So far, so idyllic. The islands are postcard perfect: extraordinary white sand beaches, tiny bays, and clusters of rock awaiting your discovery. Once they were unreachable; only local people with fishing boats ever went out here until a few entrepreneurs decided to put them on the map. Blue Stars is one of the foremost companies that did so, and have been running trips out here since 1997. The islands haven’t changed much in that time, but over the years Blue Stars has added more and more value to the service they offer. Thanks to them, it couldn’t be any easier to get there. Better still, everything’s done safely and no corners are cut.

Art of Life is the quintessential French seafood restaurant on Samui.

Art of Life is the quintessential French seafood restaurant on Samui.Even though it’s packed out with eateries and restaurants, the dining scene in Fisherman’s Village in Bophut has reached new heights with the opening of the curiously named Art of Life, a dedicated seafood restaurant serving an appreciative clientele. Situated in the very heart of the village, at the main junction by the sea, many people simply stumble across it.


Art of Life is located in one of the original Chinese-style shop houses that are still to be found here, though are gradually becoming a rarity. This one has been lovingly refurbished, and is now an open-sided dining room that faces out onto the two roads that meet here. The setting makes Art of Life a convivial place to be, and certainly good for people watching. That doesn’t detract in the least from what’s going on inside – everyone enjoying the various seafood treats that are on offer, thanks to Chef Christophe Scali, who hails from France, where he trained in a seafood restaurant in Marseille.


Chef Scali has brought with him some of the great dishes that you’d expect to find in the south of France and you can savour them all here. As such the restaurant is unique, both on the island and doubtlessly far further afield; nobody prior to this had thought to establish a French-style seafood restaurant (there are no concessions to meat eaters, but here nobody seems to mind at all). He’s put together a menu that’s bound to please anyone who enjoys seafood, and there are additional items posted on blackboards around the dining room. There’s little on the menu that you wouldn’t find outside France, but for starters you can, however, try Japanese-style tuna tartare or a Thai mixed seafood salad.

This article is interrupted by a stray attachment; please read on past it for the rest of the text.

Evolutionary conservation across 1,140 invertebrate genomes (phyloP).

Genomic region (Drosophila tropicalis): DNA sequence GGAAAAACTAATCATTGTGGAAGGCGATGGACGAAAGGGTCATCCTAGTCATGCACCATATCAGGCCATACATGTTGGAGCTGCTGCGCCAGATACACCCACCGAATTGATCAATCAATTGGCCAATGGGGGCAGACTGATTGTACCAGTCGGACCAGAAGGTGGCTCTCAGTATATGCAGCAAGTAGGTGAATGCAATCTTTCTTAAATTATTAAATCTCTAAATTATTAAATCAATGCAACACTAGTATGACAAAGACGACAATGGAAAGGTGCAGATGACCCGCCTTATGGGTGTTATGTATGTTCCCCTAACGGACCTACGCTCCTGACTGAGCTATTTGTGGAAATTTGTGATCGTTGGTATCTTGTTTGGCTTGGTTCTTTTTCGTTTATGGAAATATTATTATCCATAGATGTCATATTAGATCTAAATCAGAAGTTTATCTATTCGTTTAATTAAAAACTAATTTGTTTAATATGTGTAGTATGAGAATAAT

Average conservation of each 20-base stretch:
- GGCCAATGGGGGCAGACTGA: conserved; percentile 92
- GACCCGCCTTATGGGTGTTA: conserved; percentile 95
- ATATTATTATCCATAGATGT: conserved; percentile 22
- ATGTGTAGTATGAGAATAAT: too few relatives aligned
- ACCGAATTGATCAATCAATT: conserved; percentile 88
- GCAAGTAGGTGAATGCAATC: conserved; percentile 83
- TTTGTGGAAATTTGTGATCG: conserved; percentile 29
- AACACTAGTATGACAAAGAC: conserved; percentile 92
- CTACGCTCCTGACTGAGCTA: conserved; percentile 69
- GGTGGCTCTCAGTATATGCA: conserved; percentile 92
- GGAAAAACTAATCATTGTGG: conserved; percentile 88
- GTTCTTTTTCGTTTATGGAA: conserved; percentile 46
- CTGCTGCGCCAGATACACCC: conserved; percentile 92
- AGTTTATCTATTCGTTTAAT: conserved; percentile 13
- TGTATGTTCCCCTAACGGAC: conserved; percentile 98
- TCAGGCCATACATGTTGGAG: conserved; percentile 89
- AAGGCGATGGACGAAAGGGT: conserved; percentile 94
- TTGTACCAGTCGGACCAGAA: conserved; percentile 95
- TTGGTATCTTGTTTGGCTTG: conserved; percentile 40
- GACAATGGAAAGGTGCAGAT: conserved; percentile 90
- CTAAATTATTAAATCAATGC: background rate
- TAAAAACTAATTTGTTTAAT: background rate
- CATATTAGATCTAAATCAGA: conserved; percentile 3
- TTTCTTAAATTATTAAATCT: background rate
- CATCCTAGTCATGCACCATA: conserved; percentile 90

Anantara Bophut Koh Samui Resort succeeds in becoming increasingly green.

Anantara Bophut Koh Samui Resort succeeds in becoming increasingly green.Famed for its enormous lush gardens, Anantara Bophut Koh Samui Resort isn’t just green when it comes to foliage. Word’s getting round that the resort is picking up pace – if not setting it – for being eco-friendly, especially when it comes to food. More than just aiming to cut down on kitchen and restaurant waste, the resort is getting creative when it comes to helping the environment. To this end, a couple of months ago, General Manager, Lutz Mueller and his team introduced some unexpected new guests to the resort: bees.


Bees? They hardly seem to go hand in hand with sustainability, but they’re an endangered species. They have a lot to cope with, and the bee population in many parts of the world could do with some help. And to help them is to help ourselves - bees pollinate fruit and vegetables, without which humankind will be in severe trouble.


The bees at Anantara Bophut, a special stingless variety that live in hives in the gardens, also provide honey, which the restaurant, Full Moon, uses in various recipes. Says David Eldridge, the resort’s new executive chef, “We are now using honey that our bees make and incorporate it in our à la carte menus and for breakfast. It’s very tasty and guests appreciate it. This is one of the ways that we’re ensuring that the resort is as green as possible.”

The Thai New Year of Songkran is about a lot more than just water fights.